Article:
A real pain in the…knee?

Having knee pain? Could it be from your ankle?

Knee pain can occur on many movements; squatting, jumping, running, or climbing stairs. It is reported that around 1 in 5 (22.7%) of the population experience anterior knee pain (pain at the front of the knee) annually (Dey et al. 2016), and rising to as many as 1 in 3 (35%) of regular amateur cyclists (Smith et al. 2018). Being involved with sports that involve regular squatting (CrossFit and Olympic Weightlifting), and working in Orthopaedics, I have seen how much knee pain can impact on someone’s activity levels. So how can we combat this and keep everyone’s
knees as healthy as possible?

“Knees are a victim never a cause”
These are the words uttered to me on my very first physiotherapy student placement. As physiotherapists we are taught to assess all of the joints and structures around the area of pain. So what my clinical educator meant by the above was that the knee is subject to the movement at the joints around it: the hip, and the ankle.

The knee is a joint that is made up of the femur (the thigh bone) and the tibia (shin bone). Above the knee the femur forms the hip with the pelvis. The quadriceps form the bulk of the front of the thigh, with the hamstrings at the back. The quadriceps form the patella tendon and attached to the front of the tibia. Both sets of muscles work across both joints. Below the knee the tibia forms the ankle with the fibula and the bones of the foot. The gastrocnemius (the large muscle of the calf) crosses both joints. When something is not moving well at one of these points, the knee gets caught in the middle.

Focus on the foot
The ankle is a hinge joint, which means the tibia glides across the bone in the foot (talus). When this becomes stiff, or moves less freely, it increase the forces on the quadriceps and the patella tendon. In other words, the knee takes the brunt!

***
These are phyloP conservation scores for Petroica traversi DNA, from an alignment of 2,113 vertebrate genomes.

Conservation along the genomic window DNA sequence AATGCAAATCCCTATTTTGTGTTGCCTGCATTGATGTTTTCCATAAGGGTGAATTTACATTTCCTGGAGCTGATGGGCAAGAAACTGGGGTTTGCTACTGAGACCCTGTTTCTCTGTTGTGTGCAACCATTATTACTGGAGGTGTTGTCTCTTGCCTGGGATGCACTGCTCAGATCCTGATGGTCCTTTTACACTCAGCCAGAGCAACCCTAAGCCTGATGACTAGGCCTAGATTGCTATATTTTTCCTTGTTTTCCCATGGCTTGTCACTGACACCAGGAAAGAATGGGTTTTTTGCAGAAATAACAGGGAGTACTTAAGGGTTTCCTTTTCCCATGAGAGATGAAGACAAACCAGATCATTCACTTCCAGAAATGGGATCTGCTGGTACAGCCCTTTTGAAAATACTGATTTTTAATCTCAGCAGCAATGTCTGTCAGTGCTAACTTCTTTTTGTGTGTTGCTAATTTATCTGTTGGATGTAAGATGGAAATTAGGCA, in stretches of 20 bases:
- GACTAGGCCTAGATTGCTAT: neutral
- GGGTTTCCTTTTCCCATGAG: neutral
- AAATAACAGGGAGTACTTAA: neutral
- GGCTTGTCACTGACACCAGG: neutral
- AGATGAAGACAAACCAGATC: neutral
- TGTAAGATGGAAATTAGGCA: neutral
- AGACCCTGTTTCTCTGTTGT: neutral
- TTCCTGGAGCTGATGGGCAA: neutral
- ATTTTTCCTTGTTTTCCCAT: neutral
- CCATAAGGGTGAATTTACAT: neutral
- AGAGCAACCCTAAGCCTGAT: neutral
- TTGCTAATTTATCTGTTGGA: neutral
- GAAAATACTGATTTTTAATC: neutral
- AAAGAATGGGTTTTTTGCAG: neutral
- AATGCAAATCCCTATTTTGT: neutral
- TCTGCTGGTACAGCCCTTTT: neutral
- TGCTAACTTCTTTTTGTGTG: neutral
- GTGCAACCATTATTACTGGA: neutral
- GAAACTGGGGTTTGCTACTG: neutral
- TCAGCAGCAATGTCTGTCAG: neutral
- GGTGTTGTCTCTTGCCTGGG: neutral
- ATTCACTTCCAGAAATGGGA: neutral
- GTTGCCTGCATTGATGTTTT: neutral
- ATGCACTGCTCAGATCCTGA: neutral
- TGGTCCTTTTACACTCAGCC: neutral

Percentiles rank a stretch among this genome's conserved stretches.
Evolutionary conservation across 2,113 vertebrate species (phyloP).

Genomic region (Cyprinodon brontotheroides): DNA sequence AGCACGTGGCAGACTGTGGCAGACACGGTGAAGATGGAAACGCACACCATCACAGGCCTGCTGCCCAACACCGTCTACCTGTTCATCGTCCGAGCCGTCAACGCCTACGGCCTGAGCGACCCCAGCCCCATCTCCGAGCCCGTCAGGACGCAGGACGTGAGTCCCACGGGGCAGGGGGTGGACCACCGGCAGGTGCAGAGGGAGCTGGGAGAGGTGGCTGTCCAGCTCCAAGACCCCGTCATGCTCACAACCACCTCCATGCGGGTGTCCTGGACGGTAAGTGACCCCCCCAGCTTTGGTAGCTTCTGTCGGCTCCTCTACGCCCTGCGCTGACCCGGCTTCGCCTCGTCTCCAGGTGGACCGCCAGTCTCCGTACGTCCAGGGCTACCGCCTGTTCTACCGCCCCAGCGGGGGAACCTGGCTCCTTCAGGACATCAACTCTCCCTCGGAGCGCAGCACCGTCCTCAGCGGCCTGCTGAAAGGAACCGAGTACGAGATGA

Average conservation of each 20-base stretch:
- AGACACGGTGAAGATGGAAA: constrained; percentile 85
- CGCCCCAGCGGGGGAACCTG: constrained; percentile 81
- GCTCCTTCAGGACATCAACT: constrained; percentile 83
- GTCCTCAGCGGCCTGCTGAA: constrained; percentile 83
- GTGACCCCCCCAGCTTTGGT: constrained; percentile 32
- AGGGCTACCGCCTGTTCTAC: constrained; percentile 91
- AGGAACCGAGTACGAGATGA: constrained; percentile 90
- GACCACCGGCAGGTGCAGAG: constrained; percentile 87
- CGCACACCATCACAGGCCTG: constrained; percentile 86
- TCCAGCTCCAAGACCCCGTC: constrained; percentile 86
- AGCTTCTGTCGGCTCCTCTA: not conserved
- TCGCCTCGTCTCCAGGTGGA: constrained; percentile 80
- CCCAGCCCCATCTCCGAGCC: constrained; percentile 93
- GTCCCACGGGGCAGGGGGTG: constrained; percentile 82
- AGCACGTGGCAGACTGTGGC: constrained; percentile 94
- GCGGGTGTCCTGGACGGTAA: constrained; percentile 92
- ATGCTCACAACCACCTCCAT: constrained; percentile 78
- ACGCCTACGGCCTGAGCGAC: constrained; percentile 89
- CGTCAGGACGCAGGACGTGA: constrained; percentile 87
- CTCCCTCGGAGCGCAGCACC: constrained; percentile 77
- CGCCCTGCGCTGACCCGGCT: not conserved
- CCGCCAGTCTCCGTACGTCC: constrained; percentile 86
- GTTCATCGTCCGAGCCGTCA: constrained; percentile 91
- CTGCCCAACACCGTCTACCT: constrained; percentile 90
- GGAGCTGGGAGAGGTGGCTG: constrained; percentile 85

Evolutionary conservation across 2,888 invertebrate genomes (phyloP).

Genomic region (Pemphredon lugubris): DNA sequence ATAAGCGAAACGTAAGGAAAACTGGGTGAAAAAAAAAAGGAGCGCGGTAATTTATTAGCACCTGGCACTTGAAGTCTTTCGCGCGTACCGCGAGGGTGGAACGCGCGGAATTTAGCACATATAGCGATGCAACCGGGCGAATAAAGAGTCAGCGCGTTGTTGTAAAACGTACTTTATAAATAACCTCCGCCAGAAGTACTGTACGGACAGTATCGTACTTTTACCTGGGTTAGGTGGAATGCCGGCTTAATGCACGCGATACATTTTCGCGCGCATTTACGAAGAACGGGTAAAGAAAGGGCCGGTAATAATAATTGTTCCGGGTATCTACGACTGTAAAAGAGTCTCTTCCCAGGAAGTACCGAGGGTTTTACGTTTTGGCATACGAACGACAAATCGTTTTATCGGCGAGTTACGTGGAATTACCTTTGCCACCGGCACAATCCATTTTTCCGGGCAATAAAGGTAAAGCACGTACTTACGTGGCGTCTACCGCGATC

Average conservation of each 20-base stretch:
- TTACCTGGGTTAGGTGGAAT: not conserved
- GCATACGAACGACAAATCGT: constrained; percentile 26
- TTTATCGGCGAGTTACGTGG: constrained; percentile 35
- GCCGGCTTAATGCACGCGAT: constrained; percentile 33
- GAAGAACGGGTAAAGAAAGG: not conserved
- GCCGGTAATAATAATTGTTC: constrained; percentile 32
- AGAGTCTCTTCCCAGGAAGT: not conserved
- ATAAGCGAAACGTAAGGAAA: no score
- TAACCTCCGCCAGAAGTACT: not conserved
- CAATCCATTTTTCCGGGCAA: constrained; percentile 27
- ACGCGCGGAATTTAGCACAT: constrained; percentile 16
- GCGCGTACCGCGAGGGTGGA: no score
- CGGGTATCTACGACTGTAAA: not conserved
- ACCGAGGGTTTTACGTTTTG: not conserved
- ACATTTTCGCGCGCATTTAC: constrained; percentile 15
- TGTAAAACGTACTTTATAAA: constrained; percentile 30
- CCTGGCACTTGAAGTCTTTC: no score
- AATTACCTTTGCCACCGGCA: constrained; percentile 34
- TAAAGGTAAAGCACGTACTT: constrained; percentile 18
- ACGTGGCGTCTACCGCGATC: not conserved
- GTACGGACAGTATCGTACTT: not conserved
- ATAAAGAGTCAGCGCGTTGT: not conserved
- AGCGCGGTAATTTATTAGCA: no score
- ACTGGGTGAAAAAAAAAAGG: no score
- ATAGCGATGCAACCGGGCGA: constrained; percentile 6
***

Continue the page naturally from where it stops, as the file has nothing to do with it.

Knee to Wall Test
This simple test can tell us a lot. Measuring 5” (12cm) from your big toe to the wall, keeping your heel on the floor, try to touch the wall with your knee cap. If you are unable to touch the wall without your heel raising this is a sign of a limitation in ankle mobility. This could have a knock on effect on your ability to squat, run or jump pain free. A sensation of tightness in the calf would suggest muscle tightness is the limiting factor, whilst a pinching sensation in the front of the ankle suggests the limitation lies in the ankle joint it’s self.

Look After Your Ankles!
A healthy ankle joint can be the key to keeping the rest of you moving well and ease the pressure on your knees. Try the knee to wall test.

If you feel your knee pain is getting in the way, get in touch and come and see one our physiotherapists at The Medical.

If you would like to book in with our physiotherapist Anthony Cusack, at The Medical Newport call 01633 223 888 or 03303 334 123 or contact info@themedical.co.uk

Dey P, et al. A questionnaire to identify patellofemoral pain in the community: an exploration of measurement properties. BMC Musculoskeletal Disorders, 2016; 17:237.

Smith, B. et al. Incidence and Prevalence of Patellofemoral Pain: A Systematic Review and Meta-Analysis, PLoS One, 2018, 13:1